US STANDARD SETTERS are considering whether to delay the date by which companies must shift to new rules around revenue recognition, one of the biggest changes to accounting standards in more than a decade.
Last year, the global accounting standard setter the IASB and US counterpart FASB agreed a converged accounting standard that will overhaul the way businesses record revenue on their books, allowing investors to better compare how much companies from countries around the world earn.
Companies using IFRS will need to apply the new standard for reporting periods beginning on or after 1 January 2017, while for US public companies the standard is scheduled to take effect for reporting periods beginning after 15 December 2016.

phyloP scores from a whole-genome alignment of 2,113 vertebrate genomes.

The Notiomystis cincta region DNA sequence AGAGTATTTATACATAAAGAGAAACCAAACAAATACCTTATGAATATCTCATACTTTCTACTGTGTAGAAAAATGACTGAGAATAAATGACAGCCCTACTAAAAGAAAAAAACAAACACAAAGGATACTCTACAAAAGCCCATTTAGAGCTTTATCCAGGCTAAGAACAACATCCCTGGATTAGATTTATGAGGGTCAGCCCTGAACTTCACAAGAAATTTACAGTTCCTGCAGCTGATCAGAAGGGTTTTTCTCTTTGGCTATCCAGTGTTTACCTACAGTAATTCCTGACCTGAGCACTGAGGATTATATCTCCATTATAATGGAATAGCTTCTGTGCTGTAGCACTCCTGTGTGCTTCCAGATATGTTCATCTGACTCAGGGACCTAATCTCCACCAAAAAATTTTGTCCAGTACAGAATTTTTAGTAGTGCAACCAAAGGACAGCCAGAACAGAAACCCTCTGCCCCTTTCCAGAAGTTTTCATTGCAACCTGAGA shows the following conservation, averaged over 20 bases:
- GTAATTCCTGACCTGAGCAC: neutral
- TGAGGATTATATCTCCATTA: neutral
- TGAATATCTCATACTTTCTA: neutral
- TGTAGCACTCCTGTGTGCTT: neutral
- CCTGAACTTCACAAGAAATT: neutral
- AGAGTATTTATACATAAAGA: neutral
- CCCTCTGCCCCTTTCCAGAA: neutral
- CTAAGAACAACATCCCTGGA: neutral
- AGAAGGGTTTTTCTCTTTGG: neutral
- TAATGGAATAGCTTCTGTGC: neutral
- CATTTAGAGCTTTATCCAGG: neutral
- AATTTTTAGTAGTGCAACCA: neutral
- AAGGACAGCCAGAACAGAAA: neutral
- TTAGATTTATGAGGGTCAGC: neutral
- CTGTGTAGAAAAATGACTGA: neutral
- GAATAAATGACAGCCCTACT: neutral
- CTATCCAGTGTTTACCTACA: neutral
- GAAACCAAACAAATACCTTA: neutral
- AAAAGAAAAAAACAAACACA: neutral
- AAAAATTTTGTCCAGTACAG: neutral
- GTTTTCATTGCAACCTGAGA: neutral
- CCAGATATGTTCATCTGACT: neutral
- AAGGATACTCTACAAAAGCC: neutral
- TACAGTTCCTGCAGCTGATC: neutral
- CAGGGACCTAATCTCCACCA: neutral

FASB plans to decide early in the second quarter whether to propose a delay to give companies more time to prepare before the new rules come into effect, Bloomberg reported.
A number of US companies, particularly telecom and technology companies, want the rule deferred because applying the standard will require lengthy changes to their systems.
The IASB has issued amendments to its existing insurance contracts accounting standard, IFRS 4
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